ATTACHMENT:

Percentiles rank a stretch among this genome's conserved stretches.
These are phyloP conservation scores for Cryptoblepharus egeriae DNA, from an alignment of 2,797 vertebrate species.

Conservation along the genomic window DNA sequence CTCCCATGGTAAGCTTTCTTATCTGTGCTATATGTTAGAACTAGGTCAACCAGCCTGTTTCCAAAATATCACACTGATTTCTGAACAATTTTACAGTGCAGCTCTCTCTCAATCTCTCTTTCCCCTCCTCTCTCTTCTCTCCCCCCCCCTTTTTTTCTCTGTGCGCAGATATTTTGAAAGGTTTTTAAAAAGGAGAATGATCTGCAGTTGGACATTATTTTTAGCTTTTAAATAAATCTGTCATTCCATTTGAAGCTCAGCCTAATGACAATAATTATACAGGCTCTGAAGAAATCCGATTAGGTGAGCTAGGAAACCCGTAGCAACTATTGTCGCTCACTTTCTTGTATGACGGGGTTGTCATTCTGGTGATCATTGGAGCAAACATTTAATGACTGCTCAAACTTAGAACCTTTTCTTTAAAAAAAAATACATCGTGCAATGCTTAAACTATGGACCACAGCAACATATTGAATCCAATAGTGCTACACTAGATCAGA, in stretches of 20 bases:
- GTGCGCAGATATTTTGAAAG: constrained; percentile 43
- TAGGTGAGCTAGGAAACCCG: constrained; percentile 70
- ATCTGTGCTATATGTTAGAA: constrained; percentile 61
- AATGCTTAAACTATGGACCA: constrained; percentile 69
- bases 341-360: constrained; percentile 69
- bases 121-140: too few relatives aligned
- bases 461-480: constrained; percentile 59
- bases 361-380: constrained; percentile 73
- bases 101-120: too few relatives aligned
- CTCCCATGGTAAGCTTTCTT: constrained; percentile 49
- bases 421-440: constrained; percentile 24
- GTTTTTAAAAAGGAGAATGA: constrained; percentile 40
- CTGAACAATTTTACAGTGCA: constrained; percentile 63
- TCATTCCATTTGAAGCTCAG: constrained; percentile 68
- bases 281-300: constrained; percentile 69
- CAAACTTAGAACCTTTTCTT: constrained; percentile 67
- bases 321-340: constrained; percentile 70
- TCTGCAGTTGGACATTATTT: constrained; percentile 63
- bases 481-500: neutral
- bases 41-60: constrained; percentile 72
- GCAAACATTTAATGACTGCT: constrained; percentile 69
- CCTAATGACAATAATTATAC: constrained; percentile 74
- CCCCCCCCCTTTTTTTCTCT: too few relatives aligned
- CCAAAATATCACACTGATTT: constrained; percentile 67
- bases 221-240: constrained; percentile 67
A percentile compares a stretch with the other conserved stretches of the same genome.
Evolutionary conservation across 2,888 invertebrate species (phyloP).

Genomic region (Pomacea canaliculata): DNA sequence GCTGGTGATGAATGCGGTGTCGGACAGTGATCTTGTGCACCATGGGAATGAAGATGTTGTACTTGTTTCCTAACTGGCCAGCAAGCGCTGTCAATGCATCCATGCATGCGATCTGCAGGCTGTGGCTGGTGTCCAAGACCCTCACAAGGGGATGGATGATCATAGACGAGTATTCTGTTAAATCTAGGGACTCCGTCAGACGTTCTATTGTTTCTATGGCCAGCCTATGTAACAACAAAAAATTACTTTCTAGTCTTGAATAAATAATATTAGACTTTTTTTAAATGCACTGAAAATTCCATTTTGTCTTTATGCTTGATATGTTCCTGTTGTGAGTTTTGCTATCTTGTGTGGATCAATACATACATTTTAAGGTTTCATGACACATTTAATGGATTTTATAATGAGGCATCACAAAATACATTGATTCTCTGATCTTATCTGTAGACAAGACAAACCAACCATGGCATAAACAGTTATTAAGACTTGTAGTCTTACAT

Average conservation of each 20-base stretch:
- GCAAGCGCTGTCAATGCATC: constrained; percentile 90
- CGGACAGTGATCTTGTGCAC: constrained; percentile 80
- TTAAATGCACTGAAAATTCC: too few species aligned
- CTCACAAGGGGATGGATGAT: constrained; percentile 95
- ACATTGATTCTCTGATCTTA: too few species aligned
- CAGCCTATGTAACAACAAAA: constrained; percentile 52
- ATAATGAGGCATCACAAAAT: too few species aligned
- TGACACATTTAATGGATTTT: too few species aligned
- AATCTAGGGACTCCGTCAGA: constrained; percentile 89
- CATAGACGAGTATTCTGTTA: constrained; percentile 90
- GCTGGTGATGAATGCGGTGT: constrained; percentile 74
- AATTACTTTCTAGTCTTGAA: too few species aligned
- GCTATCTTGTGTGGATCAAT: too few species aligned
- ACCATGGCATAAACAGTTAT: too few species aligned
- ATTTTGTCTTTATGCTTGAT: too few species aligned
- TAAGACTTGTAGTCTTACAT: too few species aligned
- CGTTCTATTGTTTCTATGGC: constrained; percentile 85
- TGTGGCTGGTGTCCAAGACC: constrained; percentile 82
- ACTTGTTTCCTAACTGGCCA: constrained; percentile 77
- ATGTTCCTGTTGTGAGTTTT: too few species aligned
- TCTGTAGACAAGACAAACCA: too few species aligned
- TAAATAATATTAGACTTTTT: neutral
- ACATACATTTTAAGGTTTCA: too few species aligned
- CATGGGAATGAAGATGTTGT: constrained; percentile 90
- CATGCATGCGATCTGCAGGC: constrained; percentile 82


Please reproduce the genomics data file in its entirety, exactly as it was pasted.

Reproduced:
Percentiles rank a stretch among this genome's conserved stretches.
These are phyloP conservation scores for Cryptoblepharus egeriae DNA, from an alignment of 2,797 vertebrate species.

Conservation along the genomic window DNA sequence CTCCCATGGTAAGCTTTCTTATCTGTGCTATATGTTAGAACTAGGTCAACCAGCCTGTTTCCAAAATATCACACTGATTTCTGAACAATTTTACAGTGCAGCTCTCTCTCAATCTCTCTTTCCCCTCCTCTCTCTTCTCTCCCCCCCCCTTTTTTTCTCTGTGCGCAGATATTTTGAAAGGTTTTTAAAAAGGAGAATGATCTGCAGTTGGACATTATTTTTAGCTTTTAAATAAATCTGTCATTCCATTTGAAGCTCAGCCTAATGACAATAATTATACAGGCTCTGAAGAAATCCGATTAGGTGAGCTAGGAAACCCGTAGCAACTATTGTCGCTCACTTTCTTGTATGACGGGGTTGTCATTCTGGTGATCATTGGAGCAAACATTTAATGACTGCTCAAACTTAGAACCTTTTCTTTAAAAAAAAATACATCGTGCAATGCTTAAACTATGGACCACAGCAACATATTGAATCCAATAGTGCTACACTAGATCAGA, in stretches of 20 bases:
- GTGCGCAGATATTTTGAAAG: constrained; percentile 43
- TAGGTGAGCTAGGAAACCCG: constrained; percentile 70
- ATCTGTGCTATATGTTAGAA: constrained; percentile 61
- AATGCTTAAACTATGGACCA: constrained; percentile 69
- bases 341-360: constrained; percentile 69
- bases 121-140: too few relatives aligned
- bases 461-480: constrained; percentile 59
- bases 361-380: constrained; percentile 73
- bases 101-120: too few relatives aligned
- CTCCCATGGTAAGCTTTCTT: constrained; percentile 49
- bases 421-440: constrained; percentile 24
- GTTTTTAAAAAGGAGAATGA: constrained; percentile 40
- CTGAACAATTTTACAGTGCA: constrained; percentile 63
- TCATTCCATTTGAAGCTCAG: constrained; percentile 68
- bases 281-300: constrained; percentile 69
- CAAACTTAGAACCTTTTCTT: constrained; percentile 67
- bases 321-340: constrained; percentile 70
- TCTGCAGTTGGACATTATTT: constrained; percentile 63
- bases 481-500: neutral
- bases 41-60: constrained; percentile 72
- GCAAACATTTAATGACTGCT: constrained; percentile 69
- CCTAATGACAATAATTATAC: constrained; percentile 74
- CCCCCCCCCTTTTTTTCTCT: too few relatives aligned
- CCAAAATATCACACTGATTT: constrained; percentile 67
- bases 221-240: constrained; percentile 67
A percentile compares a stretch with the other conserved stretches of the same genome.
Evolutionary conservation across 2,888 invertebrate species (phyloP).

Genomic region (Pomacea canaliculata): DNA sequence GCTGGTGATGAATGCGGTGTCGGACAGTGATCTTGTGCACCATGGGAATGAAGATGTTGTACTTGTTTCCTAACTGGCCAGCAAGCGCTGTCAATGCATCCATGCATGCGATCTGCAGGCTGTGGCTGGTGTCCAAGACCCTCACAAGGGGATGGATGATCATAGACGAGTATTCTGTTAAATCTAGGGACTCCGTCAGACGTTCTATTGTTTCTATGGCCAGCCTATGTAACAACAAAAAATTACTTTCTAGTCTTGAATAAATAATATTAGACTTTTTTTAAATGCACTGAAAATTCCATTTTGTCTTTATGCTTGATATGTTCCTGTTGTGAGTTTTGCTATCTTGTGTGGATCAATACATACATTTTAAGGTTTCATGACACATTTAATGGATTTTATAATGAGGCATCACAAAATACATTGATTCTCTGATCTTATCTGTAGACAAGACAAACCAACCATGGCATAAACAGTTATTAAGACTTGTAGTCTTACAT

Average conservation of each 20-base stretch:
- GCAAGCGCTGTCAATGCATC: constrained; percentile 90
- CGGACAGTGATCTTGTGCAC: constrained; percentile 80
- TTAAATGCACTGAAAATTCC: too few species aligned
- CTCACAAGGGGATGGATGAT: constrained; percentile 95
- ACATTGATTCTCTGATCTTA: too few species aligned
- CAGCCTATGTAACAACAAAA: constrained; percentile 52
- ATAATGAGGCATCACAAAAT: too few species aligned
- TGACACATTTAATGGATTTT: too few species aligned
- AATCTAGGGACTCCGTCAGA: constrained; percentile 89
- CATAGACGAGTATTCTGTTA: constrained; percentile 90
- GCTGGTGATGAATGCGGTGT: constrained; percentile 74
- AATTACTTTCTAGTCTTGAA: too few species aligned
- GCTATCTTGTGTGGATCAAT: too few species aligned
- ACCATGGCATAAACAGTTAT: too few species aligned
- ATTTTGTCTTTATGCTTGAT: too few species aligned
- TAAGACTTGTAGTCTTACAT: too few species aligned
- CGTTCTATTGTTTCTATGGC: constrained; percentile 85
- TGTGGCTGGTGTCCAAGACC: constrained; percentile 82
- ACTTGTTTCCTAACTGGCCA: constrained; percentile 77
- ATGTTCCTGTTGTGAGTTTT: too few species aligned
- TCTGTAGACAAGACAAACCA: too few species aligned
- TAAATAATATTAGACTTTTT: neutral
- ACATACATTTTAAGGTTTCA: too few species aligned
- CATGGGAATGAAGATGTTGT: constrained; percentile 90
- CATGCATGCGATCTGCAGGC: constrained; percentile 82